The 'Special One' would have been satisfied with his side's efficiency, playing some exciting, attractive football in the first half which saw the Blues enjoy almost total dominance at Stamford Bridge.
Goals from Oscar and Frank Lampard ensured the game as a contest was over by half-time, and it could have been more if it wasn't for Allan McGregor's save to deny Lampard from the penalty spot after just five minutes.
A performance very much in the style of the old Mourinho, Chelsea decided to take their foot off the gas after the interval and allowed Hull to get acclimatised to the game, but Steve Bruce's men could not muster an opening.
Many expected the Portuguese coach to start with the 'Mazacar' combination of Oscar, Juan Mata and Eden Hazard, but as a result of the midweek international friendlies, Mata was rested due to a long-haul flight from Ecuador.
It gave Kevin De Bruyne the opportunity to impress on his competitive debut for the club, despite moving from Belgian outfit Genk 18 months ago in a £7 million deal. And the Belgium international showed why he was a worthy selection, producing a solid performance on the right-hand side.
Eden Hazard showed glimpses of his incredible ability, playing a key part in the opener and was generally a livewire throughout the game, giving Ahmed Elmohamady countless problems throughout the afternoon.
But perhaps the most underrated of the attacking trio, was the Brazilian starlet Oscar who stole the show with an assured performance in his favoured playmaker position, and Mourinho would have been pleasantly surprised with his young prodigy's level of maturity.
From the off, the 21-year-old displayed the kind of performance which has rightly seen him compared to Kaka when in his prime. Dropping into pockets of space, Oscar was a constant menace for central midfielders David Meyler as he floated around the channels.
Even on the ball, he looked like he had picked up some more confidence from his time away with Brazil, taking on his opponents when last season, it was more a rarity.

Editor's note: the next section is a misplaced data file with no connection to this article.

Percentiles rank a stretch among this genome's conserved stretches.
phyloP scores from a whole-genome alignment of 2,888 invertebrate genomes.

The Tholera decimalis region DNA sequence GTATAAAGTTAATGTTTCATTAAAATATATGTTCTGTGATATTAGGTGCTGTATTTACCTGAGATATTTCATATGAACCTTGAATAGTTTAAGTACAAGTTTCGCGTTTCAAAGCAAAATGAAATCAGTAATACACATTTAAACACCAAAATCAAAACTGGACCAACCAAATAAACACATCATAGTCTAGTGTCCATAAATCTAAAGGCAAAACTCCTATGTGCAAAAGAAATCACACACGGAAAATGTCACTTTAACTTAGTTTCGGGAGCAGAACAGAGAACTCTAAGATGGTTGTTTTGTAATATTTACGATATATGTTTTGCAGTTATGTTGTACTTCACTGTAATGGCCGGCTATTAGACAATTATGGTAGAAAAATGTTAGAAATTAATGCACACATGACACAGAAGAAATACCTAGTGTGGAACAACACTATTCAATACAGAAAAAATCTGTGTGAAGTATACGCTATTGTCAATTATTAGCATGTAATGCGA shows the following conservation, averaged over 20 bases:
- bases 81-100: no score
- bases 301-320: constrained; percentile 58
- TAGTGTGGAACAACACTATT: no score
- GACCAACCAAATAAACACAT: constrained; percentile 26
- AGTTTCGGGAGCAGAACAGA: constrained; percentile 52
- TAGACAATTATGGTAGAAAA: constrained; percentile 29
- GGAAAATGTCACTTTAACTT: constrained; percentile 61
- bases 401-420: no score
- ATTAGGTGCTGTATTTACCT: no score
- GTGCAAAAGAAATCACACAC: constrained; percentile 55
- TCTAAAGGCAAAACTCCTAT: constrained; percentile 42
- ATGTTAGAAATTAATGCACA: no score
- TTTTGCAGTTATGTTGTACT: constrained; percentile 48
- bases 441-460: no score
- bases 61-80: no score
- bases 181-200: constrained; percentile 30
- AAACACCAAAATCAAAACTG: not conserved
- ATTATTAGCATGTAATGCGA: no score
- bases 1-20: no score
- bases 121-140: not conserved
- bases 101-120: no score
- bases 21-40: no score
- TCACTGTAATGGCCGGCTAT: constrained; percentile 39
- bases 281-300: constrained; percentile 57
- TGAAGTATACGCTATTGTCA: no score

In the first few minutes, the former Internacional man was creative hub for Chelsea, confidently spraying passes out to the wings as well as interchanging exchanges with Ramires and Frank Lampard.
It was surprising to see the Brazil international so fresh, considering his lack of playing time in preseason due to his Confederations Cup commitments. But he looked dynamic, presenting himself as a danger in possession and rarely lost the ball as Chelsea enjoyed total control.
His efforts were rewarded soon after the Blues had carved out several openings. Hazard managed to break out of the corner and threaded a ball inside to De Bruyne, who excellently slid a pass through to Oscar, and he made no mistake, coolly slotting under McGregor.
It was no more than the Blues deserved, especially after Lampard's penalty miss, and were looking rampant with their attacking midfield trio looking in the mood for victory. The England international's wonderful free-kick then made it 2-0 midway through the first half, and it was essentially game over from there.
After the opener, Mourinho continued to encourage the attacking football, and his side were clearly loving the freedom, with De Bruyne, Hazard and Oscar all floating around, exchanging neat, intricate one-twos as Hull struggled to deal with the high tempo.
As the second half came, Mourinho opted to deploy his renowned tactical lockdown in order to secure victory, and limited the amount of attacking play as a result.
But it didn't affect the performance of Oscar, and perhaps signalled his intention to become more involved in the defensive side of things as well as attacking. Of course, with his slight frame he is far from a midfield general like Marco van Ginkel, but put in a shift nonetheless.
His role was slightly affected as Hull gained more possession, but remained consistent in the midfield and his tendency to track back would have pleased his manager.
Eventually, as the game neared to completion, Mourinho decided to replace him with summer signing van Ginkel. It wasn't a lack of faith from his coach, but rather more an attempt to protect him from exhaustion after his trip to Switzerland.
An excellent showing from the Brazilian earned him the Man of the Match award, although in fairness, De Bruyne was a close second. And perhaps it provides Oscar with the motivation to become one of the leading figures as the Blues hunt for their first title in four years.